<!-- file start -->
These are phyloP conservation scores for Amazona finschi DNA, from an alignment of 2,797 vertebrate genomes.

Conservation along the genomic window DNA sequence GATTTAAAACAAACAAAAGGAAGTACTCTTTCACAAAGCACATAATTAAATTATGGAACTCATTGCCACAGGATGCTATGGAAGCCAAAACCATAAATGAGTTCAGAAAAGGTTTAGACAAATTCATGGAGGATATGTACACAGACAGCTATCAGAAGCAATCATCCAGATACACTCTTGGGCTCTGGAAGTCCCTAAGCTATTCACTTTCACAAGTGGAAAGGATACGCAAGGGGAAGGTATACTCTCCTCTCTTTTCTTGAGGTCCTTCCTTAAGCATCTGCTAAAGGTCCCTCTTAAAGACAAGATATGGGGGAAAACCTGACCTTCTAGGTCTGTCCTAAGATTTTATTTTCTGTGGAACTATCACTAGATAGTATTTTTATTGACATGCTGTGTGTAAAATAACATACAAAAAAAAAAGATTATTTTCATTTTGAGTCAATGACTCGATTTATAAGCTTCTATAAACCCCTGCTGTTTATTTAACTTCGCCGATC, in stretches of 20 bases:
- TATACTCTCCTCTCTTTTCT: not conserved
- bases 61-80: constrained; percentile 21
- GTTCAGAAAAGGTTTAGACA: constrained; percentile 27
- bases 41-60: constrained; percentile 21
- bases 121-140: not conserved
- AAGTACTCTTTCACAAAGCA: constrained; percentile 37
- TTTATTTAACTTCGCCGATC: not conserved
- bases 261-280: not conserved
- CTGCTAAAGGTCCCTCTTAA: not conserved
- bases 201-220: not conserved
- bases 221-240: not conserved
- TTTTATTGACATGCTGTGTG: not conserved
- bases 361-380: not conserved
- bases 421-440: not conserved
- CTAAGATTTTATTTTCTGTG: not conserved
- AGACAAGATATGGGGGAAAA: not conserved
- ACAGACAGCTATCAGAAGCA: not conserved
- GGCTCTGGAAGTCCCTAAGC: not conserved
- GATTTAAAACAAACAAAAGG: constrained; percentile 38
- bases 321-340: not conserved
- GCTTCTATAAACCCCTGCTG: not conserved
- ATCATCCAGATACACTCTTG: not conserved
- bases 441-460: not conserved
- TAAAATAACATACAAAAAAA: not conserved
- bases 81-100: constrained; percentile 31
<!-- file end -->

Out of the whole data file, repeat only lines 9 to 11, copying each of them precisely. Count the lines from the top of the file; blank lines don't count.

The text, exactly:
- TTTATTTAACTTCGCCGATC: not conserved
- bases 261-280: not conserved
- CTGCTAAAGGTCCCTCTTAA: not conserved